FAQs on Arthritis Treatment in Nashville

Arthritis – Extremities & Spine

Arthritis is a common problem that affects the weight-bearing joints of the legs, as well as the spine. Arthritis of the lumbar spine occurs in the facet joints, which connect each vertebra (bony spinal segment). Along with the spinal discs, the facet joints allow spinal movement and stability. When arthritis occurs in the spine, it is referred to as spondylosis.

How common is osteoarthritis?

The most common form of arthritis is osteoarthritis (OA), which is a wear and tear condition. OA affects as many as 14% of the U.S. adult population—an estimated 27 million Americans.

Who is affected by arthritis?

Patients who are at the greatest risk for developing arthritis include:

  • Heavy laborers
  • Obese individuals
  • Older patients
  • Those with joint or spine injuries

What conditions occur along with spinal arthritis?

Spinal arthritis is often seen along with other conditions, such as:

  • Spinal stenosis – With the arthritis process, the nerves of the spine become compressed (pinched), leading to symptoms of leg pain, tingling, numbness, and difficulty walking.
  • Degenerative disc disease (DDD) – The intervertebral discs lose water content and stiffen with age and wear. This results in loss of ability to cushion the bony vertebrae of the spine.

What are the symptoms of arthritis?

Arthritis of the joints causes stiffness, pain, loss of mobility, and swelling. Patients with spinal arthritis complain of pain, stiffness, and decreased flexibility. The stiffness is worse early in the morning, upon rising, but it often improves over the course of the day. Most patients report that symptoms are worse after strenuous or prolonged activity.

What is the treatment for arthritis?

The treatment of arthritis depends on the symptoms and the site of the diseased joints. Some treatment options include:

  • Physical therapy – Used to strengthen muscles, improve flexibility, and increase mobility, physical therapy is often ordered for patients with spinal arthritis and joint problems. Ice and heat applications are often used along with spinal decompression therapy.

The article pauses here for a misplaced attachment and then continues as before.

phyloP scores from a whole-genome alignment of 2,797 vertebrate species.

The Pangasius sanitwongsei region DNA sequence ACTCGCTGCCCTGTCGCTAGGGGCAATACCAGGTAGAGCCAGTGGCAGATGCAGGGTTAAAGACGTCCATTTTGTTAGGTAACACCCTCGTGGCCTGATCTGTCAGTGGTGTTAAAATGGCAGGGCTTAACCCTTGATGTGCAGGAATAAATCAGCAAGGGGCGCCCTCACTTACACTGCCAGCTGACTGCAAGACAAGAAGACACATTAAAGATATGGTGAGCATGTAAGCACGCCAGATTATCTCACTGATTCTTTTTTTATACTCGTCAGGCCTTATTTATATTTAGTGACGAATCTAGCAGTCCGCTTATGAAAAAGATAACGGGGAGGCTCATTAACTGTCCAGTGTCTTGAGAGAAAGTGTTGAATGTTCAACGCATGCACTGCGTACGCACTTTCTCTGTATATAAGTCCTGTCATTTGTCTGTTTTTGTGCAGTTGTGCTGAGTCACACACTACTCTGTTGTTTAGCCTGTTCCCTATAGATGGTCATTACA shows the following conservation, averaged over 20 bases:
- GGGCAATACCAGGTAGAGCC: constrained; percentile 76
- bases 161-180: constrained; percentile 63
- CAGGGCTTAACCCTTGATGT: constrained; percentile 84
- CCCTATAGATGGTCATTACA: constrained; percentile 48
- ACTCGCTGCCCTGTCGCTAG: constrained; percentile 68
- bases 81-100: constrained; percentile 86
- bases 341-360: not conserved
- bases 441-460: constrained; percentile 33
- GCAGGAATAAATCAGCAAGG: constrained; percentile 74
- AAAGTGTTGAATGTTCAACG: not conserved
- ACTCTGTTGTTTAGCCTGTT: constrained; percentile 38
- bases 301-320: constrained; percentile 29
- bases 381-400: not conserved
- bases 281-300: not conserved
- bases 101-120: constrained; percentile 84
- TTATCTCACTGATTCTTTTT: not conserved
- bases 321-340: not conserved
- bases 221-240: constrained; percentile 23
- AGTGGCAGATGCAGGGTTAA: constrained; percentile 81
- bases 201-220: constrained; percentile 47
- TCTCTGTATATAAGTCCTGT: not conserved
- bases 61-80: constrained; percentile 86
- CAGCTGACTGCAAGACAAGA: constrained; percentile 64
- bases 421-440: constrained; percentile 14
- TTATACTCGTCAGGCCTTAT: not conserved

• Medication – Tylenol (acetaminophen) is the drug of choice for arthritis pain. In addition, nonsteroidal anti-inflammatory medications are used to decrease inflammation around arthritis joints.
  • Epidural steroid injection (ESI) – The epidural is a layer that lies outside the spinal cord. With the ESI procedure, the doctor administers a potent steroid medication into the epidural space, which is between the spinal cord and the epidural layer. According to numerous clinical studies, the success rate of ESI is 80-90%, with symptom relief lasting up to three months.
  • Facet joint injection (FJI) – Using fluoroscopy (x-ray guidance), the doctor numbs the back using a tiny needle and a local anesthetic before positioning needles into the affected facet joints of the spine. A corticosteroid medication and anesthetic agent are injected onto the nerves. In recent studies, the success rate of FJI was reported at 84%, with patients reporting both pain relief and functional improvement.
  • Hyaluronic acid joint injections – Developed only for knee OA, hyaluronic acid injections are used to replace lost synovial joint fluid, which lubricates and absorbs shock. Orthovisc is given each week for approximately 3-4 weeks, whereas Synvisc-One is a long-acting injection given less frequently. The doctor injects the medication directly into the joint space, using sterile technique. In a recent study of more than 4,500 patients with knee arthritis, the injection of hyaluronic acid significantly improved functional ability and relieved pain.
  • Cortisone joint injection – Steroids are anti-inflammatory agents, used to reduce joint inflammation and improve pain as well as mobility. This injection is used for short-term relief of OA, and can be administered into any body joint. The doctor often uses ultrasound guidance to ensure needle placement before instilling the medication into the joint space. According to a large review of studies, intra-articular steroid injections were found to be more effective than placebo, with effects lasting up to 24 weeks. In once clinical study, the success rate was 80% for knee injections.

Resources

Bellamy N, Campbell J, Robinson V et al. (2006). Intraarticular corticosteroid for treatment of osteoarthritis of the knee. Cochrane Database Syst Rev, 19: CD005328

Chumacher HR & Chen LX (2005). Injectable corticosteroids in treatment of arthritis of the knee. American Journal Medicine, 118(11), 1208–1214.

Kim D & Brown J (2011). Efficacy and safety of lumbar epidural dexamethasone versus methylprednisolone in the treatment of lumbar radiculopathy: a comparison of soluble versus particulate steroids. Clin J Pain, 27(6), 518-522.

Lawrence RC, Felson DT, Helmick CG, et al. (2008). Estimates of the prevalence of arthritis and other rheumatic conditions in the United States. Part II. Arthritis Rheum, 58(1), 26-35.

Manchikanti L, Singh V, Falco FJ, Cash KA, & Pampati V (2008). Effectiveness of thoracic medial branch blocks in managing chronic pain: a preliminary report of a randomized, double-blind controlled trial. Pain Physician, 11(4):491-504

Miller LE & Block JE (2013). US-approved intra-articular hyaluronic acid injections are safe and effective in patients with knee osteoarthritis: Systematic review and meta-analysis of randomized, saline-controlled trials. Clin Med Insights Arthritis Mus Disorders, 6, 57-63. doi:  10.4137/CMAMD.S12743

Sacks JJ, Luo Y-H, & Helmick CG (2010). Prevalence of specific types of arthritis and other rheumatic conditions in the ambulatory health care system in the United States, 2001–2005.  Arthritis Care & Research, 62 (4):460-464.